Last week, Phil Spencer took part in a ‘Roundtable’ chat with Bethesda key figures that discussed future plans for the Xbox brand, including its Game Pass service. As we know, Microsoft acquired Bethesda, and its vast catalogue of games last year in a historic buyout that totalled $7.5 billion dollars in investment.
Elder Scrolls 6 (and the Rest of Bethesda’s big Hitters) Will Likely Be an Xbox, PC, Game Pass Exclusive
As predicted by Editor Mont Cessna, and myself last year, the likelihood of seeing the next Elder Scrolls entry on a platform that does not support Xbox Game Pass is slim to none. Microsoft’s goal is to build its Game Pass service into the premier gaming subscription service in the world. I would argue that it already is. However, Microsoft’s end goal goes beyond that. In truth, the company wants every single gamer in the world to subscribe to its service. In order to do that, the company needs to entice a large part of Sony’s sizable chunk of console market gamers into the Xbox fold.
The Acquisition of Bethesda and its massively popular properties were a step in that direction. Considering that big hitters like The Elder Scrolls 6 are still years away, the payoff of the acquisition might not be seen in its full impact until the latter part of the decade.
That said, the logic at play here is simple: Even you are a Sony fan (a Hardcore fan), Bethesda has a wide catalogue of games that sold incredibly well on the PlayStation 4. A game like The Elder Scrolls 6 will generate interest even amongst some of the most ardent PS loyalists. Even though these gamers are likely to own a PS5 by the time that a game like ES6 releases, many will be tempted to try a Series X, or another ‘Game Pass’ ready device in order to play the game.
What Microsoft is Banking On
Microsoft is betting that once gamers experience the benefits of being subscribed to Game Pass, said gamers will never leave the service. In order words, Microsoft is playing the long game. They want to sell Xbox consoles, and they would love to outsell the PlayStation brand in that regard. But winning that battle will not indicate who is the dominant player in the video gaming market in the next decade. Having the largest amount of Game Service subscribers, however, is likely to be what will drive the business forwards in the upcoming decades.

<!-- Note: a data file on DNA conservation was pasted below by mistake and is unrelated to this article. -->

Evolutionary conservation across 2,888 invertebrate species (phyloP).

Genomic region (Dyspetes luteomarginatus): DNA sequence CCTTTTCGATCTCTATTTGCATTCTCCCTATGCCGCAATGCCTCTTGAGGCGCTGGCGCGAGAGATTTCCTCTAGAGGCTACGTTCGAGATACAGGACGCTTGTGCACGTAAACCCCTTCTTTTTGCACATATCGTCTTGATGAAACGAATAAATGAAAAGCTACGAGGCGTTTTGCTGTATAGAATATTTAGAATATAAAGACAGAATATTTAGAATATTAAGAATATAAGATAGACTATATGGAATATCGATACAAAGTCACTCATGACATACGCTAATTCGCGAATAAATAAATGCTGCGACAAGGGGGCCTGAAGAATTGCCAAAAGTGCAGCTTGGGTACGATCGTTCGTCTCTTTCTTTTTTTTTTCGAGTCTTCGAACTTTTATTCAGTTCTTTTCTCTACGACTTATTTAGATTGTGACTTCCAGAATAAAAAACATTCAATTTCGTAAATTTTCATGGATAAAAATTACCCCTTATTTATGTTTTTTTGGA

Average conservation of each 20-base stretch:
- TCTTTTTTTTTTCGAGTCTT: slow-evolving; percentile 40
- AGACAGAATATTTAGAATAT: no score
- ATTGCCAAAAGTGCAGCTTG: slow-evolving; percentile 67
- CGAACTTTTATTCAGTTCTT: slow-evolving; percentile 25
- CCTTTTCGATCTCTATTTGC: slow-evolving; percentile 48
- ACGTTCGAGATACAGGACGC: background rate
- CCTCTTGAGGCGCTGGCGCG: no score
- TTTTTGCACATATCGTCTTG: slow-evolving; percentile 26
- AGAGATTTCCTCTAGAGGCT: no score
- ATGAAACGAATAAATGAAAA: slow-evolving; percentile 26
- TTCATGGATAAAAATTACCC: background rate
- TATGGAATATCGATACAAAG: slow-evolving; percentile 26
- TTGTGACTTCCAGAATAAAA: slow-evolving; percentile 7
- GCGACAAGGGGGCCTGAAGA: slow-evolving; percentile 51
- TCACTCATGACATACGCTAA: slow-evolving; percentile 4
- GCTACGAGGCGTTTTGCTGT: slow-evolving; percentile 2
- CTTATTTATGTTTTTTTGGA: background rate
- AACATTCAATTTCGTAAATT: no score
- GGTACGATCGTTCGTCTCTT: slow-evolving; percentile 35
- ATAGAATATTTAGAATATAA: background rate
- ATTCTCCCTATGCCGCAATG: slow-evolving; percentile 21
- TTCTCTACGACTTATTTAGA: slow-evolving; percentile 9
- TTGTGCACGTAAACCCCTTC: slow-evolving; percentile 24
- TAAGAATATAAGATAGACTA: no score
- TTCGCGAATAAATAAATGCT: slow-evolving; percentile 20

Phil Spencer made that (exclusivity)plan clear last week when he made a statement in the roundtable chat that has generated controversy all over gaming forums on the net:
“If you’re an Xbox customer the thing I want you to know is this is about delivering great exclusive games for you that ship on platforms where Game Pass exists. And that’s our goal, that’s why we’re doing this, that’s the root of this partnership that we’re building – and the creative capability we’ll be able to bring to market for Xbox customers is going to be the best it’s ever been for Xbox after we’re done here.”
Game Pass will be Available in a Wide Range of Devices
If gamers want to play Bethesda’s soon to be exclusive catalogue, they will need a device that features Game Pass as a service. Many of these gamers own decent PCs that might be capable of running the games. Many will adopt xCloud. In that case their android and iOS devices will stream the games.
Then there are the lifelong console gamers. That’s the market that Sony currently dominates. Bethesda’s acquisition along with Game Pass’ growing catalogue of 3rd party games (EA is in, and rumors of Ubisoft joining at the end of the year abound) will provide a stern test for Sony’s market share dominance on the console space over the next decade.
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